Each year, the engineers, physicians, and business specialists selected to be Stanford Biodesign Innovation Fellows arrive on campus without knowing a closely guarded secret: the clinical specialty they will focus on. But now, the news is out: this year, that area is vision care.
Each academic year, the Stanford Byers Center for Biodesign partners with a different Stanford Medicine department. According to Innovation Fellowship director Todd Brinton, MD, optometry and ophthalmology were chosen this year because they are practices anchored in technology, with many opportunities for innovative solutions. “Unmet needs in this area range from cost-effective screening for glaucoma and retinal diseases to treatment for chronic conditions of the eye that cause blindness,” he said.
Brinton added that several of the most successful technologies that originated at Stanford Biodesign have addressed needs in this space. These include the first drug-free alternative for treating dry eye and a specialized coating that improves the comfort and performance of contact lenses.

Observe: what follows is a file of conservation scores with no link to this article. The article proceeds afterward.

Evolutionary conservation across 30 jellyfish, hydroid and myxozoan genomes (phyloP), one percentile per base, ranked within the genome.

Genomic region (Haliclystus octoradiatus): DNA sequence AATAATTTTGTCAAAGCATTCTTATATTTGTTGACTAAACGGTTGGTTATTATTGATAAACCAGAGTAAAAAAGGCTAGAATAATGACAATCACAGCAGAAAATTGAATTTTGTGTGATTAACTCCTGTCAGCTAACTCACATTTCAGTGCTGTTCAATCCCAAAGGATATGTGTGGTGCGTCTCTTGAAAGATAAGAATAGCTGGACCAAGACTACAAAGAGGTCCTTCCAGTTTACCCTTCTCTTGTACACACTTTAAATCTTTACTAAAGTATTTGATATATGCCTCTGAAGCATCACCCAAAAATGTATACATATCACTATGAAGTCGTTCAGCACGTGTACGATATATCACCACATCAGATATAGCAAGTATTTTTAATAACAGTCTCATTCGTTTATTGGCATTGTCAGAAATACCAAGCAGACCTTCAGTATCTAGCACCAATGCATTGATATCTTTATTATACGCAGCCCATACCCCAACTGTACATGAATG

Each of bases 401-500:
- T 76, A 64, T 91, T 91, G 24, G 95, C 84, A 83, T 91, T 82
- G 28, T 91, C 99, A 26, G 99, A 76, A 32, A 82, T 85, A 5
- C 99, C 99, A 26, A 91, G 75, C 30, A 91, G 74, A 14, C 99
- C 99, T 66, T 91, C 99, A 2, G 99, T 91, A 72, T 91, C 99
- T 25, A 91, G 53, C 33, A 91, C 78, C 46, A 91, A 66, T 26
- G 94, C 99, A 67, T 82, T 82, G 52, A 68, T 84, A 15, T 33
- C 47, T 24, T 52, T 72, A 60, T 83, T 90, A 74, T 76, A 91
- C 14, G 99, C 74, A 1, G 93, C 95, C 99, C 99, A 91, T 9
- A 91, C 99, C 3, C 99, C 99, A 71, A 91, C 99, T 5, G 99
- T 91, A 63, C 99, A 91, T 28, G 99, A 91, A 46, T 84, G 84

Brinton also noted that Jeffrey Goldberg, MD, PhD, chair of ophthalmology, and his department, were enthusiastic about getting involved to educate and coach the fellows. To help the fellows get started, 23 Stanford physicians met with them during their initial month of training to introduce topics including eye exam basics, medical technologies for the eye, glaucoma, retinal disease, ocular oncology, and pediatric ophthalmology.
Many of these physicians will also host teams of fellows as they spend time at the Byers Eye Institute observing the delivery of care, and looking for problems that can potentially be addressed through health technologies. To experience a variety of care settings and patient populations, the fellows will also observe care at the Santa Clara Valley Medical Center, Ravenswood Family Health Center, and several other locations.
Stanford Biodesign’s new fellowship class includes seven mechanical, chemical, and biomechanical engineers, and five doctors whose specialties include emergency and internal medicine, cardiology, otolaryngology, and neonatology. For the first time, women fellows outnumber the men. The fellows will work in three multidisciplinary teams; two of which will focus on vision care, and one that will look for needs in the clinical specialties of its two physician team-members.
Over a 10-month period, the fellows learn and apply a need-based process to solve real-world problems in health care. Stay tuned to learn more about the innovations they develop.
Photo by Rod Searcey